As far as world travel destinations go Ireland rates right up there in the pound-for-pound rankings as one of the very, very best places to visit.
This little island on the outskirts of Western Europe has so much going for it. Great cities with a multitude of culture, events, restaurants and bars; and some of the most beautiful countryside you will see in any nation on earth – bar none.
However, 2016 marked a very distinct year for travel in Ireland a number of reasons.
Game of Thrones tourism expanded
The legion of Game of Thrones fans across the planet continues to grow and visiting locations where the TV show is filmed has become an area of tourism in itself. Ireland, as one of the main locations, has been a major beneficiary of this. A number of companies have sprung up to cater for this demand and offer group tours or bespoke private tours.
Twenty key locations can be visited just 40 minutes from Belfast and include the Dark Hedges, the Old Castle Ward Demesne including Winterfell Castle, Robb’s Camp, Walder Frey’s Twins, Brienne’s Tree Branch, Winterfell Brother and the Whispering Wood.
Donegal was named the Coolest Place on the Planet
Donegal’s tourism industry got a serious shot in the arm this year when National Geographic named it the Coolest Place on the Planet. As far as accolades go that one is about a high an honour as any location can get in the tourism industry. The award is decided by the contributors to the magazine based on what location they feel will be popular in the coming year.
NG felt that Donegal’s remoteness, combined with its beaches, sea stacks and offshore islands, as well as a feeling of still being undiscovered, make it a place on the cusp of being huge as a travel location. We agree with them.
Star Wars filmed in Donegal and Kerry
When the Star Wars franchise films somewhere that location immediately becomes a must-see for film fans and sci-fi lovers. So, when Lucasfilms’ crew rocked up to shoot Star Wars: Episode VIII at Skellig Michael in Kerry and Malin Head in Donegal both locations got a little bit of travel tourism gold dust sprinkled on them.
The appeal of the Star Wars films is so big that the knock-on effect is far wider than just film fans visiting the locations; everyone wants to see why these destinations were chosen as backdrops to arguably the most well-known series of films ever produced.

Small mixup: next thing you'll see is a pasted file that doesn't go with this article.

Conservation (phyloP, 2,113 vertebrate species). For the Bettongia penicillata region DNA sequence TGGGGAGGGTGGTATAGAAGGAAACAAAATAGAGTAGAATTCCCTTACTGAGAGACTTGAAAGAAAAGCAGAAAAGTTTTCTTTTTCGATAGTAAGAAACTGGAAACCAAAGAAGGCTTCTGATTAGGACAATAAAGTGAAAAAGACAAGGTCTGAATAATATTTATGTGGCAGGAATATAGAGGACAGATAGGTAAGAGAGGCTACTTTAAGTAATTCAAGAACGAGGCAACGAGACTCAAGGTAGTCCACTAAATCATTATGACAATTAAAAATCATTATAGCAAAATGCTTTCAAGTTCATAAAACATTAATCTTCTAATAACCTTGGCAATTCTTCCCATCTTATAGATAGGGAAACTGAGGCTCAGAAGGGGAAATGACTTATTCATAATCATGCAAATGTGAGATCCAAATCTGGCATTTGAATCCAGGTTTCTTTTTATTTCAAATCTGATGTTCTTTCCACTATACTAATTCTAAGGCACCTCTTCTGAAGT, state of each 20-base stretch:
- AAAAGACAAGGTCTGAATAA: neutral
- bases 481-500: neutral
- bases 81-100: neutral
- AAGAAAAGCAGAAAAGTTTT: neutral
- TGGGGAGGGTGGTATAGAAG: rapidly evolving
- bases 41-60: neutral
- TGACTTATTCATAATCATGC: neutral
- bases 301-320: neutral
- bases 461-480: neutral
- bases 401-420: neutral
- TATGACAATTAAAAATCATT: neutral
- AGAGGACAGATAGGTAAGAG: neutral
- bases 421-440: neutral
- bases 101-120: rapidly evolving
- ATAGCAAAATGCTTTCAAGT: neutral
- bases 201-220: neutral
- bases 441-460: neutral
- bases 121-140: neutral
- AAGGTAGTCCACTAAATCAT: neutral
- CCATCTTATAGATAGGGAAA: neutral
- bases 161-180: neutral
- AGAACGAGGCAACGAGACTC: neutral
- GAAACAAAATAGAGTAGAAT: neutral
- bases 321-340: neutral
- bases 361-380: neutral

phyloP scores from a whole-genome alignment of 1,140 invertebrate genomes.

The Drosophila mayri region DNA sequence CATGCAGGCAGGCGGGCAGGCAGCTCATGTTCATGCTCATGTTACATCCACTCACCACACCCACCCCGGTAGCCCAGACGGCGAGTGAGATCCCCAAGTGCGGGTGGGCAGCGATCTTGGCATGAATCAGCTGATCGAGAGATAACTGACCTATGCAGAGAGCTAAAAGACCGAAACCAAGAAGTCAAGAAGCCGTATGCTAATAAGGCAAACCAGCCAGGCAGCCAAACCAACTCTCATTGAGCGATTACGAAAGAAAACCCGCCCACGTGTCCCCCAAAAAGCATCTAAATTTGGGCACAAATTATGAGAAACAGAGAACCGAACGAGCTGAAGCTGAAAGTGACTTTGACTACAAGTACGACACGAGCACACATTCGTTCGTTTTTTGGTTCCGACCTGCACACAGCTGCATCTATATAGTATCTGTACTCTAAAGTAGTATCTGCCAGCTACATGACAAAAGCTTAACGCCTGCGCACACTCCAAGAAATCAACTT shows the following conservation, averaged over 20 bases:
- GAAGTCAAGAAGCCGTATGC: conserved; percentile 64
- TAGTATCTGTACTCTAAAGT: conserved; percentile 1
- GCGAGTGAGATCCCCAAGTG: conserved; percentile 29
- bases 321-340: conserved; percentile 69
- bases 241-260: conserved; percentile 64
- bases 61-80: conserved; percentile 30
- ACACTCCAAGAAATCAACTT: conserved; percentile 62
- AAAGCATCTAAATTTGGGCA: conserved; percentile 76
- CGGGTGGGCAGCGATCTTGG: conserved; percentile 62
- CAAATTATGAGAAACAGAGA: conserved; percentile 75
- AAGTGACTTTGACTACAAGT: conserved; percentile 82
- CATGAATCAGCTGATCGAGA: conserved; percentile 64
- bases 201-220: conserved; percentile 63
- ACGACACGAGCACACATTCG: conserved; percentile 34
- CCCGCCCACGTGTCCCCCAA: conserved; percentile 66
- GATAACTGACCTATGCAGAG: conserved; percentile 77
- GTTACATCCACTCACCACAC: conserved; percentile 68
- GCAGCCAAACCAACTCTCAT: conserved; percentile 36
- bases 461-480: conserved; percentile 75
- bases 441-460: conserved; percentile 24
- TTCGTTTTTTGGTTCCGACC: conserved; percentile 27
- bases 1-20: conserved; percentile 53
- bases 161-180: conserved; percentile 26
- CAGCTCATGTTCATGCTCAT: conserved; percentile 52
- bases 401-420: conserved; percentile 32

Condé Nast named an Irish hotel the best in the world
Irish hotels have also done very well in 2016 with Ballyfin Demesne being named Best Hotel in the world by Condé Nast. The County Laois hotel played host to Kim Kardashian and Kanye West when they honeymooned in Ireland in May last year and that helped to propel the hotel’s profile onto the front pages of websites worldwide.
To boot, two other hotels made the list: Waterford Castle clocked in at No 7; and The Lodge at Ashford Castle, Co Mayo, was named at No 9.
The Brexit factor
One of the potential negatives for the Irish tourism industry in 2016 was the Brexit vote; since the vote to leave the EU, the Sterling has plummeted in value, meaning Ireland as a destination is perhaps financially less attractive to the British visitor.
That said, it’s too early to tell exactly how much Brexit has affected British tourism to Ireland as of yet, with Tourism Ireland publicly commenting that they are keeping tabs on the situation and hope to act swiftly to counteract any possible negative effects that are to come.
What about 2017?
So, yes, 2016 was a bumper year for Irish tourism and the industry that surrounds it. But there are plenty of other travel gems around Ireland that have yet to get the accolades they deserve, and offer Irish families holiday options that won’t break the bank. I spent a week travelling around Ireland this summer looking to discover some of the best hidden gems this country has to offer and here are my three top tips.
1. Clogga Cove and the Arklow Bridge Hotel, County Wicklow
The whole coastline from Bray to Rosslare gets a lot of love in general and the Sunny South East regularly is viewed as one of the best places to holiday in Ireland. But there is one spot on that coastline that often gets overlooked. That spot is Clogga Cove, just an hour south of Dublin in County Wicklow.
Just getting to Clogga is something of an adventure, when you pull off the main road you have to drive through narrow and twisty bucolic and rustic country lanes to get to the cove, which is perched at the bottom of a rocky precipice that leads down to the beach. There is a little caravan park at the top and then a stairway leading you down to the strand. And what a strand it is, stretching out for several kilometres along the coast.